Kids ages 5-11 stood on a linoleum floor. The room was buzzing with excitement — they were going to learn how to box, just without contact. So, with enthusiasm, they learned how to do a pushup, …
Kids ages 5-11 stood on a linoleum floor. The room was buzzing with excitement — they were going to learn how to box, just without contact. So, with enthusiasm, they learned how to do a pushup, crunches and practiced how to throw a jab and cross.
The very first class of the Post 26 Big Horn Boxing Club, “the Lil Tykes,” met on Jan. 22. There class was followed by an adult class, a youth (12-17) program and an adult program. The classes meet every Monday night.
Following the club’s first night in late January, the club has continued to grow, said David Holland, the club coordinator.
“I've been in this business for a while. So I don't know what to expect. We went from 14 to 16, in the Lil Tykes program and then our cardio boxing class has grown by the numbers, and then we went from 20 to 24 in our boxing program,” Holland said.
The Post 26 Big Horn Basin Boxing Club features programs for children, youth (12-18) and adults ages 18 and over and a cardio boxing class. Classes are free to children 18 and under and $6 per class for adults or a five class punch card for $25. All proceeds go back into the program.
The American Legion-founded program was announced on social media last December, and since then the club has become a registered nonprofit — the Big Horn Basin Youth Empowerment Project.
The club’s programs are all non-contact, although Holland sees the potential for competition in the future.
“I think the biggest thing that we're amped up with is that with this youth program, it's free for all youth, and so any kid that wants to come in, and train and work out, is going to have that ability now,” Holland said.
The credit for the program goes to the community, Holland said; Jess Campbell at Freedom Fitness has offered use of equipment and help with training, and Will Lavine of Walkout FC has offered his help as the club progresses. The American Legion Auxiliary has also donated water and fruit before practice. Powell High School’s Child Development class will also be offering child care during the knockout class from 4:45-5:30 p.m. Other businesses and organizations have also pitched in to help the budding club which currently has eight to 10 volunteers.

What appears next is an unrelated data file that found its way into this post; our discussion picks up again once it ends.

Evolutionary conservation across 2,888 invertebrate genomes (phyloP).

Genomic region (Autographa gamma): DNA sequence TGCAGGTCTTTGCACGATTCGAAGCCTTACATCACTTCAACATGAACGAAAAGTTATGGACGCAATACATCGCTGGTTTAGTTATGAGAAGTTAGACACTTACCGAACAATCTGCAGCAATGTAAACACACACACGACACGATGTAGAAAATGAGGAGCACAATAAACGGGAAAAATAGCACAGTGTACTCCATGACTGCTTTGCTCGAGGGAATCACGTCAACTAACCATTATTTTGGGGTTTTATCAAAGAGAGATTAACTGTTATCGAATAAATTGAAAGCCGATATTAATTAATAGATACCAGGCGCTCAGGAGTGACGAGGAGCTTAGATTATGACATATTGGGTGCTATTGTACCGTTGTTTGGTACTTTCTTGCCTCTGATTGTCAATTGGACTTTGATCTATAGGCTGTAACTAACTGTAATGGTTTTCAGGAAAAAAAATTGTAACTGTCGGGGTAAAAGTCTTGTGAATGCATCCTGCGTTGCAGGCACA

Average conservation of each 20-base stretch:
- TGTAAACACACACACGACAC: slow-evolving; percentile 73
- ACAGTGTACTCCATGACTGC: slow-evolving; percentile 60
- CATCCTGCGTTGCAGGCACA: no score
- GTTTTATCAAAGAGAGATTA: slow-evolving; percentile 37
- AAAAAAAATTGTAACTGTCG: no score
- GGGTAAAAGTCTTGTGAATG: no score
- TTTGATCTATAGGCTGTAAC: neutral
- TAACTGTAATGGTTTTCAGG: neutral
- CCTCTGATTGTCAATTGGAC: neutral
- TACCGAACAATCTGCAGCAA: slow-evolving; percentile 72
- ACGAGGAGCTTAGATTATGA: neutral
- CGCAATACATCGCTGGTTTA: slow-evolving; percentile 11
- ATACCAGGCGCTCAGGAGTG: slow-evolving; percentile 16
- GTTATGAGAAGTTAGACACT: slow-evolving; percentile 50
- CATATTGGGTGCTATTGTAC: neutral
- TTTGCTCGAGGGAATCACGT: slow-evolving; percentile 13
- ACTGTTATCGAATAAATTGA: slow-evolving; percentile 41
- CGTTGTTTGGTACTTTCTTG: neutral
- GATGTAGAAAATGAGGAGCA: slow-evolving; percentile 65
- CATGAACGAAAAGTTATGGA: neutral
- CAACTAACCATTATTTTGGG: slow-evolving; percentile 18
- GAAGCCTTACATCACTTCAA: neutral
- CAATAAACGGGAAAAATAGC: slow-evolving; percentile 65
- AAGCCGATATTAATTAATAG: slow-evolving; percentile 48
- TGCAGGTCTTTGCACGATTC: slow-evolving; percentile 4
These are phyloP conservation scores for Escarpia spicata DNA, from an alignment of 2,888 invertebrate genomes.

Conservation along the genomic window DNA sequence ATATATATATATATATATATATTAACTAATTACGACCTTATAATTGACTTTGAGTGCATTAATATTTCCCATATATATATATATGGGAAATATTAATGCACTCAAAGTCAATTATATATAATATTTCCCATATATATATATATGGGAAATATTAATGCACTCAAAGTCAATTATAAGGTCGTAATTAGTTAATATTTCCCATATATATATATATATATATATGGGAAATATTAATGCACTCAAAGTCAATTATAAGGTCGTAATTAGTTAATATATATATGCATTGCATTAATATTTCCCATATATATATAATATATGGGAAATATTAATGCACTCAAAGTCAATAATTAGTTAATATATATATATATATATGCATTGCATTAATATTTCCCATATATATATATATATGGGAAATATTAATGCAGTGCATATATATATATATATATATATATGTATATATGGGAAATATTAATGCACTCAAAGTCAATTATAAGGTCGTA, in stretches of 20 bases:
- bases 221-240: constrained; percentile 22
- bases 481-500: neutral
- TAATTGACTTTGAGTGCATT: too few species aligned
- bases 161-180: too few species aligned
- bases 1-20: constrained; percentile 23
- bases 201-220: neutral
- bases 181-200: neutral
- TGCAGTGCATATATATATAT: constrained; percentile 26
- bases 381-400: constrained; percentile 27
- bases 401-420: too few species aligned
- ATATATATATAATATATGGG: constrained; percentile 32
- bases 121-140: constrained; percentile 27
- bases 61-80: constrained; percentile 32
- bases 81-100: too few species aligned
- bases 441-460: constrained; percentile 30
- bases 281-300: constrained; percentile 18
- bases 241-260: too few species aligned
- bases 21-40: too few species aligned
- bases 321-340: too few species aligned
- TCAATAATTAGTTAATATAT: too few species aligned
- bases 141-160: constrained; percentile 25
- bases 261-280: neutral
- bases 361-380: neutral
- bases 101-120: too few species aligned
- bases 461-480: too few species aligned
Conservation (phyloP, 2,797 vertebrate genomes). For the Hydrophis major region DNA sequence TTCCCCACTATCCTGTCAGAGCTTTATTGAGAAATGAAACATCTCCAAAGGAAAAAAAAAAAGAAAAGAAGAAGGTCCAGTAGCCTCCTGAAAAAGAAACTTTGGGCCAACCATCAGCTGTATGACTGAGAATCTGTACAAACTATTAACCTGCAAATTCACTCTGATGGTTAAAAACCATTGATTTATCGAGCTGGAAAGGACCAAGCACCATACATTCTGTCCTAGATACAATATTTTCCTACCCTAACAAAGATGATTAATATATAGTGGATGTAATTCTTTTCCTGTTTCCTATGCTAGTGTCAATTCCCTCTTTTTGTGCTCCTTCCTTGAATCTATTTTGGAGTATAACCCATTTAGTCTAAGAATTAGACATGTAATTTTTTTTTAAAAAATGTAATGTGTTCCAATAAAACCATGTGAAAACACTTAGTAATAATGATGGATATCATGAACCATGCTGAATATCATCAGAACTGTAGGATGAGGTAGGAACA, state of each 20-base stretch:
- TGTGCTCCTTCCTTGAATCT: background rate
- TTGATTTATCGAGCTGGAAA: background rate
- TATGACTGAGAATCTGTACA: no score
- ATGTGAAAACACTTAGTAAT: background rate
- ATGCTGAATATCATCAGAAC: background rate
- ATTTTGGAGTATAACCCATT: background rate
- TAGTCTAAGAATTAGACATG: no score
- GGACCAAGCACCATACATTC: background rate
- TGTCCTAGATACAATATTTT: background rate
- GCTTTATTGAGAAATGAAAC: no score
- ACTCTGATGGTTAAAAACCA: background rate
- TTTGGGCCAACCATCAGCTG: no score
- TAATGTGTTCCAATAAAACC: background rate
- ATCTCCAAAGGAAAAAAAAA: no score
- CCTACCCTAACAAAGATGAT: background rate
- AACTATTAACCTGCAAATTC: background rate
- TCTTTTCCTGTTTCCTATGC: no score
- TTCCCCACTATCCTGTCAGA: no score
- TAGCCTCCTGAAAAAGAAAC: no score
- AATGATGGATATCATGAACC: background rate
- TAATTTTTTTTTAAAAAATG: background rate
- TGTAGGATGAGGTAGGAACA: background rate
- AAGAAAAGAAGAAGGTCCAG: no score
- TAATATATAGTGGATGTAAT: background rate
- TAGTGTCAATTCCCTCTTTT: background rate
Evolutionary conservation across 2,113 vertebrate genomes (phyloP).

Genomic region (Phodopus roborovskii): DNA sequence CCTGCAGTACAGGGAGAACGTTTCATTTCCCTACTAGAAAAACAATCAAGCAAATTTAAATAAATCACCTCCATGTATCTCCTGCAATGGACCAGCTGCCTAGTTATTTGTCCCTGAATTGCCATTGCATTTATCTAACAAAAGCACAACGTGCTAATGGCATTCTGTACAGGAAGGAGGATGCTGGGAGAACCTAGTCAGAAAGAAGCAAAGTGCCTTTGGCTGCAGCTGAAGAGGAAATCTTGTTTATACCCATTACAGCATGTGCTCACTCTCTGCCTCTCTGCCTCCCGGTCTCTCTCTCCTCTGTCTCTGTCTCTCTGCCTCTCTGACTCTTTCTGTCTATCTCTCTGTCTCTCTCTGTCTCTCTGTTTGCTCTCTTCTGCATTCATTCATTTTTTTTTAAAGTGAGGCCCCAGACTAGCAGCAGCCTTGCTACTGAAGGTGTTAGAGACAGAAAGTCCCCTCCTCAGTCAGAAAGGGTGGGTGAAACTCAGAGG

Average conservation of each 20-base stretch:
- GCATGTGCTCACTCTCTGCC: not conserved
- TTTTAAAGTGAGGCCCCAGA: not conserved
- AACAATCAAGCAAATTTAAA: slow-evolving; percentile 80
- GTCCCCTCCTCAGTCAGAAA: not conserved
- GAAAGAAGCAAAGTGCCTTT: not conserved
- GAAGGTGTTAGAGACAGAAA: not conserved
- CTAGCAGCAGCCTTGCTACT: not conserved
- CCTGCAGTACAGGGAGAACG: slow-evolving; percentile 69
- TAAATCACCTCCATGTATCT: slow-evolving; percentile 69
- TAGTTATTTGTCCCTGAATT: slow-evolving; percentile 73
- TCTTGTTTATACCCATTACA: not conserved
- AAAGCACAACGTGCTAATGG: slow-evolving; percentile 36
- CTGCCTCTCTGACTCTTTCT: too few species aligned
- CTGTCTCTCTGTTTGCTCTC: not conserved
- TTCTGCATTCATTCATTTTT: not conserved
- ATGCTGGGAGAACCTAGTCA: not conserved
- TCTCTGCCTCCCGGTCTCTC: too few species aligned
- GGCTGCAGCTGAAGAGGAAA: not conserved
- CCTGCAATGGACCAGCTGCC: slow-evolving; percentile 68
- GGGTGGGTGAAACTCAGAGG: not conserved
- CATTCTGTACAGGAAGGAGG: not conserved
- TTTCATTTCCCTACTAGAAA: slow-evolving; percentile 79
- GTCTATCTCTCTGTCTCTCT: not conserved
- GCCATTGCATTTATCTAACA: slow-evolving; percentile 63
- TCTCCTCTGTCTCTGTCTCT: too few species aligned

“It's not me, it's the community, it's been everybody working together with this. When everybody works together as a team … you see the success of programs like these, and looking at other boxing programs, it's truly saved kids’ lives,” Holland said.
The class instructors are all volunteers who are certified through USA Boxing and have passed background checks.
Holland, a veteran with boxing experience and training certification was asked by Tim Heine, the Legion commander, to lead the class.
“My big thing is taking care of the youth of the community, because it's the youth of the community that's going to help maintain the community in the future. So the more that I can show that the community is for the youth, as they grow up, the youth get more invested in the community, and we keep the community rolling,” Heine said. “So I wanted to do something that gave the youth something to do other than roaming around [and] getting into trouble.”
The best way to do this, Heine said, was to offer something after school where parents know that their kids are safe.
“We want to build a culture of community here, where we're teaching them how to have good character and how to have good core values,” Holland said.
A leadership program is also in development for the club’s youth athletes. Through this program the athletes can give back to the Lil Tykes programs and the community.
The athletes in the leadership program could volunteer to help out with commodities distribution, community clean up and other forms of community services.
“We wanted to set something up so that the people in the boxing program are giving back to the community to show the community that this program is more than just learning to box,” Heine said.